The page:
Pretty, popular Daisy likes being the center of attention. So she's not too happy to hear that she won't be the only flower girl at Grandpa Lester's wedding. Not only that'the three other flower girls are wonderful singers, and they're going to perform at the ceremony. Daisy's welcome to join in, of course, but that means singing harmony'close harmony. Can she do it? Or is solo the only way Daisy knows how to go?
"synopsis" may belong to another edition of this title.
Kathleen Leverich lives in Sommerville, Massachusettes and in Maine.In Her Own Words...
"Writing began for me as civil war. In 1953 at age five I penciled my first work: "K-a-t-h-y L." These painstakingly printed letters on a white index card earned me borrower's privileges at the Old Greenwich, Connecticut, Perot Memorial Library. With those privileges I planned to trounce my two-and-a-half-years-older sister (a world-class reluctant reader), just once, in something.
"That was my motivation. As an unexpected bonus I found I loved to read. Our house had a wraparound porch, a front stairway and a back, two fireplaces--one standard-sized, one straight from the Hall of the Mountain King. It perched atop the mightiest sledding hill in all of Riverside/Old Greenwich. In peak periods its shingled sprawl contained five of us kids plus Boots the cat, Shan the dog, two parakeets, two Siamese fighting fish--oops!--make that one, plus Mom and Dad.
"I read Grimm's Fairy Tales, Greek myths, Norse legends, and Nancy Drew. I discovered that printing those painstaking marks on paper was not only useful in the Sibling Wars, it was fun. Before I knew it, I was writing stories for school. At first the hope of a good mark served as a carrot. Then I made a discovery. I put pencil to paper, and connections I had never consciously made flowed from graphite onto yellow lined paper. I was astonished.
"At about this time I must have voiced my desire for some straw to spin into gold. My mother's announcement that gold-spinning--and every other form of magical transformation-was "just a story" rocked me to my soles.
"Not long after, Mr. Ives the Sunday School teacher "leveled" with my classmates and me. Behind every miracle lay a grounded-in-science explanation. Aberrant tides had caused the Red Sea to part. Cana's wedding guests had imagined water tasted like wine. This was scandalous news. As I trudged up our steep driveway that day, I thought, Next someone will claim parrots can't talk.
"They mimic," said fifth-grade-teacher Miss Holmes the following Friday. She had paused in her read-aloud of Enid Blyton's Mystery Island to explain. "Yes, the parrot character can speak. But does he understand? No."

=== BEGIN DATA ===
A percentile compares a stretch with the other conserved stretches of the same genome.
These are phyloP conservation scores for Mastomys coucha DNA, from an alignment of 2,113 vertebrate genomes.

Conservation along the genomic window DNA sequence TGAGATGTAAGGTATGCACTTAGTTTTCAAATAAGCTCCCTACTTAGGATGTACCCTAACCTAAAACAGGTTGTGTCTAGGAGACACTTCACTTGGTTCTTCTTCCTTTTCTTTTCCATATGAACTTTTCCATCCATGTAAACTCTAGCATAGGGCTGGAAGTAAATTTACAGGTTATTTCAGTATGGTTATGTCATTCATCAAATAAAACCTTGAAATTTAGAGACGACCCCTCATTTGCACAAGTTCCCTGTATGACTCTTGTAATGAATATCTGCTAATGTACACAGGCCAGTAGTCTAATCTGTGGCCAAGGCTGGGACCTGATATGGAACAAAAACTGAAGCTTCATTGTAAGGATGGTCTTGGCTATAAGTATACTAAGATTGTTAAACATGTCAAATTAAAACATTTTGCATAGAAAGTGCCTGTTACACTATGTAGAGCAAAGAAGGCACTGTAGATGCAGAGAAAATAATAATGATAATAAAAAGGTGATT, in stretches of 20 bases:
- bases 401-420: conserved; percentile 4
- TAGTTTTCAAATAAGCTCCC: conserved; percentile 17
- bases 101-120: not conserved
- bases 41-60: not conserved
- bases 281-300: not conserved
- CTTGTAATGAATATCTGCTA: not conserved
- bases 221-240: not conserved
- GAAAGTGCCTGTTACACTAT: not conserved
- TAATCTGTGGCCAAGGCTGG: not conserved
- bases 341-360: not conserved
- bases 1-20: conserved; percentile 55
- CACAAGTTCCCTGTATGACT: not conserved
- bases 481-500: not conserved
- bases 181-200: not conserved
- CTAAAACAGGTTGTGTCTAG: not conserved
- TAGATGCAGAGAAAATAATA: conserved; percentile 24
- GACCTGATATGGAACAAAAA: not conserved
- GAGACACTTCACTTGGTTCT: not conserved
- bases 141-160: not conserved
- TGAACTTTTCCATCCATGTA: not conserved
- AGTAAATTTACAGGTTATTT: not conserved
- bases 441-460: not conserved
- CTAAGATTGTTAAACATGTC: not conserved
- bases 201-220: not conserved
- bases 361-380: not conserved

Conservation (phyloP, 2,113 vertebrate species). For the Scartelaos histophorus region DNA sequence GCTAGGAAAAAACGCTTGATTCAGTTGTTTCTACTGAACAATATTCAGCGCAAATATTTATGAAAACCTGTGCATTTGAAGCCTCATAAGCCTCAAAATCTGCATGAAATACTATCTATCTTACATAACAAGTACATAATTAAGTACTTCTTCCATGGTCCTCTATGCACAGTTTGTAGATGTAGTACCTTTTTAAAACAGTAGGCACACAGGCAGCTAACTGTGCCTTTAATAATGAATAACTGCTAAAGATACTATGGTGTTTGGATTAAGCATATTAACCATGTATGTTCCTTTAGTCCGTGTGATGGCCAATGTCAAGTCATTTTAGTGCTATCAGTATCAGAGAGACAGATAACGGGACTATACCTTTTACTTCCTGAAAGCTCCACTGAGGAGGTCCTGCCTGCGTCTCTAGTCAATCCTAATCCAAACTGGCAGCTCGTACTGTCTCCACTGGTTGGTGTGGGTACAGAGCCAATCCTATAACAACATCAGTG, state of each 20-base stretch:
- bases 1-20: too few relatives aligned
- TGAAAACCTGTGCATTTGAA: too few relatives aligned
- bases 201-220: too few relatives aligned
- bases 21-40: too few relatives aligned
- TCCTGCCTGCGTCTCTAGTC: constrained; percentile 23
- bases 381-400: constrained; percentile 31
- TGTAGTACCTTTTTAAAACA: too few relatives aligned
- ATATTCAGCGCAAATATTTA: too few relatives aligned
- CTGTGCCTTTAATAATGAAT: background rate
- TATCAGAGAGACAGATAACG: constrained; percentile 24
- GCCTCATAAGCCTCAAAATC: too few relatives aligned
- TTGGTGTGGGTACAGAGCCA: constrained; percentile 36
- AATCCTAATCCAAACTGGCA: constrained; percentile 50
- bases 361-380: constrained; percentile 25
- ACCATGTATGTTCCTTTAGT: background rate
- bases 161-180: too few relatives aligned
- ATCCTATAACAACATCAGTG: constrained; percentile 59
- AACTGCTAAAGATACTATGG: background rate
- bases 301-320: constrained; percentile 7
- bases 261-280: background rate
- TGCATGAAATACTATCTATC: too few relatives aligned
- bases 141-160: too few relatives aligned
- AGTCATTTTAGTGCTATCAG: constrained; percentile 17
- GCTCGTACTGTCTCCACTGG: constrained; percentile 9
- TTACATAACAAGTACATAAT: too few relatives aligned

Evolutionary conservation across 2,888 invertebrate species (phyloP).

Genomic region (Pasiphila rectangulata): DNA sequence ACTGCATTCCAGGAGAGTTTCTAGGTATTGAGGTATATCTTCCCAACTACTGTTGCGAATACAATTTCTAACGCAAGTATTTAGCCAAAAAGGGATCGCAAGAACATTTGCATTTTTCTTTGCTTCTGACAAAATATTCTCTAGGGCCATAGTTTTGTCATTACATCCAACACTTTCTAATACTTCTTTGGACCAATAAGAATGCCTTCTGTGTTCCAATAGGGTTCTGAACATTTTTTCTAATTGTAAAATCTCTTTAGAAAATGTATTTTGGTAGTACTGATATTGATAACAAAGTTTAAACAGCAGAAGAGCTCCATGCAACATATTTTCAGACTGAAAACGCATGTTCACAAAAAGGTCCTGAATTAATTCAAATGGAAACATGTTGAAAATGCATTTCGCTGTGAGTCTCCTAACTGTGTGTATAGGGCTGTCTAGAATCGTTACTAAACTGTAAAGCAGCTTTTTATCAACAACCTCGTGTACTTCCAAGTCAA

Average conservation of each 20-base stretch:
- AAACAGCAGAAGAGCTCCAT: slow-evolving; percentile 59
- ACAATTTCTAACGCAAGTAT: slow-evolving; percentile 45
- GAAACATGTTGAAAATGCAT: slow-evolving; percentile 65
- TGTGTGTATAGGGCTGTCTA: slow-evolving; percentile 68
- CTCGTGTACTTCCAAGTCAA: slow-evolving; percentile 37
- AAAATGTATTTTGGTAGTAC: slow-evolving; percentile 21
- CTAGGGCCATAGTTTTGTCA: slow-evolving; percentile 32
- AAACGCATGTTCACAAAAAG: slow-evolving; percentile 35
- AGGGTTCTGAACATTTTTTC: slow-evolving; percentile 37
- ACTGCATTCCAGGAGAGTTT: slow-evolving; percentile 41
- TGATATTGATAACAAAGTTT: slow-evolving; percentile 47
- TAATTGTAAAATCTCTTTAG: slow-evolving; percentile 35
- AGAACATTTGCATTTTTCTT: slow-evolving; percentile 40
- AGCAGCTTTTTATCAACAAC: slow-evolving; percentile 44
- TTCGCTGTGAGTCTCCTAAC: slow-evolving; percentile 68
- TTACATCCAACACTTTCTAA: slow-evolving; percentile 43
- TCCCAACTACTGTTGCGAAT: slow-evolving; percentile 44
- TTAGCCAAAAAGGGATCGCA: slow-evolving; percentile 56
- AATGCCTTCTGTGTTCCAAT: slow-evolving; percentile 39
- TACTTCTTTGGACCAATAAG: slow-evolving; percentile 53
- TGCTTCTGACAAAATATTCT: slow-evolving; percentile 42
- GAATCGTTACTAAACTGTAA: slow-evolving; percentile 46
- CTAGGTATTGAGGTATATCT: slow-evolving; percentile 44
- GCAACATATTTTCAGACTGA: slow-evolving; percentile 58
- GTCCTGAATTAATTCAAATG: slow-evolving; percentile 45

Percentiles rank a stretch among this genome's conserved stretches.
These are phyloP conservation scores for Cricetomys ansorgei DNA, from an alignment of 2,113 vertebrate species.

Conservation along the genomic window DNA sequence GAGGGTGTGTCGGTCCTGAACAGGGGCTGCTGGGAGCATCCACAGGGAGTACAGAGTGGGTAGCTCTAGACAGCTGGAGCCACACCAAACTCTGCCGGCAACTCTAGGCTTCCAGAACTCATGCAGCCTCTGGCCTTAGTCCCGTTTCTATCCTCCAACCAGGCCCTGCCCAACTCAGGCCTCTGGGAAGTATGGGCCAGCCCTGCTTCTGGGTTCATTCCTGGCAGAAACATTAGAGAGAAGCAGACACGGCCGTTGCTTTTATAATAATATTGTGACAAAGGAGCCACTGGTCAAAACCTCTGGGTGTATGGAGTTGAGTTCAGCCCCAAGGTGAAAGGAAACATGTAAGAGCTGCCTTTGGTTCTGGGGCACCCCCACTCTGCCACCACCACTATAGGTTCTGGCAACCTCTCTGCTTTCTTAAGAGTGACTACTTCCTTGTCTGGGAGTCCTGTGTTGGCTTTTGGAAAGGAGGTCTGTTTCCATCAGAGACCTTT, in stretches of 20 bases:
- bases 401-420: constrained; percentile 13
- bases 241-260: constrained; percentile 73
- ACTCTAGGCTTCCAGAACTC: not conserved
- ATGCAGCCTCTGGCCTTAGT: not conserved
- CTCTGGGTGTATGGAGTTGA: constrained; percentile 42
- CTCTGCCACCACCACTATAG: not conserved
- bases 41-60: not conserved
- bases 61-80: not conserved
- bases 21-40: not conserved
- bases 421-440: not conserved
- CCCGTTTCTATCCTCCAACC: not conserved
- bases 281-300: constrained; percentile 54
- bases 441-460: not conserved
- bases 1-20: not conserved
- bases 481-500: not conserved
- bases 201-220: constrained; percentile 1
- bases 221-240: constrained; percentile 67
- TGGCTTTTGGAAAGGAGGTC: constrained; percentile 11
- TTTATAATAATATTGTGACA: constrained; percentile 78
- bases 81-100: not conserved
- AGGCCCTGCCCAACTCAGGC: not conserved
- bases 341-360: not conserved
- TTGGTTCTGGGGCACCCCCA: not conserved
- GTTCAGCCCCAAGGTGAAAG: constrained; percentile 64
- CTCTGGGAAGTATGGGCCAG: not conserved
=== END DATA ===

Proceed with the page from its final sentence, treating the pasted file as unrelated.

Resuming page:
"This was the final straw. I made up my mind to show Miss Holmes-Mr. Ives--Mom--everyone, they were dead wrong. Following stints as a University of Southern California film student, a credit checker at a disreputable L. A. loan firm, a Lincoln Center tour guide, a slacker in Almunecar, Spain, as an editor at Cricket magazine, and as Addison-Wesley's children's books editor, that is what I set pencil to paper to do.
"In each book I attempt the same thing: to spin everyday events into the larger-than-life reality I can't prove but know is there. Serious story or comic, that's my aim. I get support in this endeavor from my larger-than-life husband, Walter Lorraine, and hints of a higher consciousness from Nikka, our great-hearted dog.
"I do my writing in the tiny office of our tall house on a teeming street in Greater Metropolitan Boston. And in an equally tiny office in our bright and airy house on a quiet point in Downeast Maine. My gracious older sister swears she reads every word."
Lynne Cravath is the illustrator of many popular books for young readers, including the MathStart® books Shark Swimathon, the Penny Pot, and Spunky Monkeys on Parade, all by Stuart J. Murphy. Ms. Cravath lives in Phoenix, Arizona.From School Library Journal:
Grade 2-4?Because of their names and a common dream to be a flower girl in a wedding, the third graders in this series have formed a club called "The Flower Girls." Confident and popular Daisy is thrilled when she is asked to be a part of her grandfather's ceremony. But her enthusiasm diminishes when she discovers that her future step-grandmother has three granddaughters who will share the spotlight with her. When the girls ask Daisy to join them in harmonizing at the wedding, she tries to steal back the spotlight by performing her part as though she were singing solo, but eventually realizes that it's better to work together. Shy and polite Violet is asked to be a flower girl by her cousin, Roxy, a punk rocker with spiked hair and a nose earring. No frilly pink dress will do for this wild occasion and Roxy picks out an orange miniskirt and lavender mohair crop top for Violet. At first dismayed, she begins to realize that she likes her outfit because it makes her feel more sure of herself. Although the main characters and the premise of this series are overly sweet, the stories are full of interesting, quirky episodes and the characters learn from their experiences. Readers find themselves drawn into the colorful world of weddings that the girls find so alluring.?Carrie A. Guarria, Lindenhurst Memorial Library, NY
Copyright 1997 Reed Business Information, Inc.
"About this title" may belong to another edition of this title.
Book Description HarperCollins, 1997. Paperback. Book Condition: New. Bookseller Inventory # P110064420191
Book Description HarperCollins, 1997. Paperback. Book Condition: New. book. Bookseller Inventory # 64420191
Book Description HarperCollins, 1997. Paperback. Book Condition: New. book. Bookseller Inventory # 0064420191